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Reviews DanceReviews Published 6 May 2017

Review: SPOTTED at Dance International Glasgow

May 3 - May 4

And we wait: Andrew Edwards is both excruciatingly bored and enormously impressed by Margrét Sara Guðjónsdóttir’s inertia-ridden show.

Andrew Edwards
SPOTTED, Dance International Glasgow. Photo: David Kiers.

SPOTTED, Dance International Glasgow. Photo: David Kiers.

Overflowing, oversaturated, she takes the bottle of water and raises it to her mouth.
Overflowing, oversaturated, stuck; she holds the bottle to her lips.
Overflowing, oversaturated, full; she lowers the bottle to her waist.
We wait.
And we wait.
And we feel pained.

She raises the bottle again. She holds the bottle to her lips. She lowers the bottle to her waist.

And we wait.

And we feel pained.

She raises the bottle again.

And we wait.

And we feel pained.
The water doesn’t move.

And we wait.

And we feel pained, stomach churning, sitting silently, unable to move. Watching on in a state of anxiety and discomfort, a perpetual sense of discontinuity, where nothing is starting and nothing is ending and nothing is starting and nothing is ending and nothing is.

SPOTTED, conceived, designed and choreographed by Margrét Sara Guðjónsdóttir, is not the first work to articulate this condition of contemporary life. There are many artists, works and commentators remarking on this inability move and sense of overwhelm – a feeling that is often perceived as being connected to the vast amount of content afforded to humans in the internet-age or the accelerated quality of living in urban spaces. Even within the context of dance, and in the narrower context of dance at Tramway, Jack Webb’s The End explored a similar subject matter last year. This is something a lot of people are talking about, ground we’ve been over before.

Yet what ensures SPOTTED is an engaging piece of work, and confirms that it contributes something new to this discourse, is the exceptional affective force it possesses. Not only does it articulate this quality of inertia, but it forces its audience into that state, or perhaps opens up a space in which that state, otherwise felt as an undercurrent or a dust, overwhelms you.

SPOTTED is probably not for everyone (and I’m not sure what I mean by that) but after watching Marie Ursin and Louise Dahl perform with such a deliberate slowness, underscored by Peter Rehberg unsettling music or by far more horrifying periods of anticipatory silence, I emerged into the café/bar in a flood of feeling, hands shaking in my pockets. For a piece of work without any narrative, where it’s exceptionally difficult to say what, if anything, happened, these quivering digits and sweaty palms are the only indication that something did happen, the only trace of an encounter between my body and the work.

The design of the work is brutally effective: a very beautiful kind of ugliness presented to us with notable precision. There is a large red curtain that’s a deep, glorious, bloody sort of red. Staged within Tramway Four, hemmed in by brick walls and harsh lights, your attention is forced onto the two bodies in front of you. Ursin, after spilling her bottle of water on to the floor, crawls over to the curtain chord and falls into it, using her body weight to drag the curtain back. Behind it stands Dahl, nude. She walks towards us performing a repeated movement of raising her arms to her side, hands at shoulder height, as if being repeatedly crucified by our gaze, wounded between the blinking of her audience. It never feels like I’m in control of what I’m watching, choosing what to spot, but that I am always under someone else’s direction, forced into the act of seeing.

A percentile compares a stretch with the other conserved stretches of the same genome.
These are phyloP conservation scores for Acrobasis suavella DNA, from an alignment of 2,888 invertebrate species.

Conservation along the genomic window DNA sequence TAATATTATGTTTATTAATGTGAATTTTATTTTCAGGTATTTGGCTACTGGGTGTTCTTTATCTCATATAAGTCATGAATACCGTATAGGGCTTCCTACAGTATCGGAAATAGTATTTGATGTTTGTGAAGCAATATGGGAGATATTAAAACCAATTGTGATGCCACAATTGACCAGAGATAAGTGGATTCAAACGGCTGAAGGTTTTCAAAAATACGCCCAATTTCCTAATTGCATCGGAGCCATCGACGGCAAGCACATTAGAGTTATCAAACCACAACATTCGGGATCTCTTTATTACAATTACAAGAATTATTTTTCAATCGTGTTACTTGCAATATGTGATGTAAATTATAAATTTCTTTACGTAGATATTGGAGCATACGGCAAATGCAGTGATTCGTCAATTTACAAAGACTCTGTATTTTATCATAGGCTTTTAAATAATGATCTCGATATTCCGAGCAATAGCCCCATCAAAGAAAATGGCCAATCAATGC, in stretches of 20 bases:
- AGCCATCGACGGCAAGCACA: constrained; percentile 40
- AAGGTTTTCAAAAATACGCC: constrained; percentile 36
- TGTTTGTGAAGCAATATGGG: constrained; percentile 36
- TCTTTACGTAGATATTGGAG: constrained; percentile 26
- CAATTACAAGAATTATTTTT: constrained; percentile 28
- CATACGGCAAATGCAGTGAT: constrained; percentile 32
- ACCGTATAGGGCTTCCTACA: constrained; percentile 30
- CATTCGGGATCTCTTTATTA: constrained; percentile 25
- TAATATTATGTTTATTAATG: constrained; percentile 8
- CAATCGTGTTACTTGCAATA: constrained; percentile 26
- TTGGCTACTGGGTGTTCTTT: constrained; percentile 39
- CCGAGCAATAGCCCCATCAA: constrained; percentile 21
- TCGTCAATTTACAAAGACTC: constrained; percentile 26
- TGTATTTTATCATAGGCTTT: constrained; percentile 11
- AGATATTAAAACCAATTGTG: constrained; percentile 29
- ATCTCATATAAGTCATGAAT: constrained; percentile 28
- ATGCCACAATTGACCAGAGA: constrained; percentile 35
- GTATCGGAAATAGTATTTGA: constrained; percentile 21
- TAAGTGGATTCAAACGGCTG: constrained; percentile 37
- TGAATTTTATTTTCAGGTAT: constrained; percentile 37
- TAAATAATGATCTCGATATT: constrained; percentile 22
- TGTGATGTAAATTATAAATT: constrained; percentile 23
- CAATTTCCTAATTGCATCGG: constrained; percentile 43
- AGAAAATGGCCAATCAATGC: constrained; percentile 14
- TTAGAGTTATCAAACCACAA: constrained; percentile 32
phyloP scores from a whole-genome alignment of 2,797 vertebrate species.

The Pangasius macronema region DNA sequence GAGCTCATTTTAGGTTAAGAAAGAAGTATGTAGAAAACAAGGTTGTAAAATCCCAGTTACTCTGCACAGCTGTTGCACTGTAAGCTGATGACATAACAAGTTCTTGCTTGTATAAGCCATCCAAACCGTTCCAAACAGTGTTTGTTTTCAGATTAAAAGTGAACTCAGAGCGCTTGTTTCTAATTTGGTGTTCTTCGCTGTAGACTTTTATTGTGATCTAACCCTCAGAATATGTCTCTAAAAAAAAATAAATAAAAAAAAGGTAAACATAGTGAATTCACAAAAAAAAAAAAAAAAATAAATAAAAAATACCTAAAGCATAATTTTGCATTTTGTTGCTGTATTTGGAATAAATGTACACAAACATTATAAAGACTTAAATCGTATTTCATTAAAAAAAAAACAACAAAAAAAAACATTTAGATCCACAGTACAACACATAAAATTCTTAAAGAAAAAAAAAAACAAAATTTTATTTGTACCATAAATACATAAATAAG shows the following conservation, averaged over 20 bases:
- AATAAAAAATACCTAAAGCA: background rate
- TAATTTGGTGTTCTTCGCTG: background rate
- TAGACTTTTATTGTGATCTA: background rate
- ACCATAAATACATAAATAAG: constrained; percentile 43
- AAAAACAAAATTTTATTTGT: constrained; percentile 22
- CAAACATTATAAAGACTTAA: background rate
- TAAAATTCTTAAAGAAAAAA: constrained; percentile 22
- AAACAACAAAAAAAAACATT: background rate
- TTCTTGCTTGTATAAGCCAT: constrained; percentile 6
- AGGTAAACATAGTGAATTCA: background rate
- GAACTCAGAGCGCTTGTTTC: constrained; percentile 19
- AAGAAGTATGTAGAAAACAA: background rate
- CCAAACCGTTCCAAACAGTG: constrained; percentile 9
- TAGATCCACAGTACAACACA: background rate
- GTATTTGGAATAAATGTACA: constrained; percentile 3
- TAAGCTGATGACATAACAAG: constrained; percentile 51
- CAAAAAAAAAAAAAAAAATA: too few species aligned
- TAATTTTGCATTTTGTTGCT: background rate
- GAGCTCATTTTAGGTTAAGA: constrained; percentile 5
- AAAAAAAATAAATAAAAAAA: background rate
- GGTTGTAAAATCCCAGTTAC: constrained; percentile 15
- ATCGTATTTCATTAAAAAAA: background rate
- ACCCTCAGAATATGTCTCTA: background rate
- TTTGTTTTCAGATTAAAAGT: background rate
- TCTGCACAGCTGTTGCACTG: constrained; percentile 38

Underscoring the work is Rehberg’s music, a procession of hollow noises, wails and tones. This wall of drone devours all the oxygen in the room, creating a space that feels incredibly heavy and close. At times it feels utterly unbearable – and then come the silences. In the absence of music the actuality of what is happening in the room pummels your ear drums; the scrape of a knee, a shallow intake of breath, the sound of my own stomach churning. During these silences you learn to miss the droning, learn to miss being unable to breathe, learn to miss just one layer of distraction from what’s happening in front your eyes.

While watching SPOTTED I spent periods being very bored and periods thinking about my day-to-day concerns. In other moments I simply longed for the work to end or do something different, tumbling these thoughts into imaginations of other works I might make. Throughout, I was never entertained, never distracted, but only ever trying to distract myself from the work. These are some of the work’s most impressive qualities, so well executed that my distractions failed time and again. I was always drawn back into the room, always forced into seeing something. Something that I’d spotted and that has spotted me, pinned me down without touching me.

But now, all I have are these shaking hands.

SPOTTED was at Tramway, Glasgow, until May 4th. For more details, click here.

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Andrew Edwards is a contributor to Exeunt Magazine

Review: SPOTTED at Dance International Glasgow Show Info


Directed by Margrét Sara Guðjónsdóttir

Cast includes Marie Ursin, Louise Dahl

Original Music Peter Rehberg

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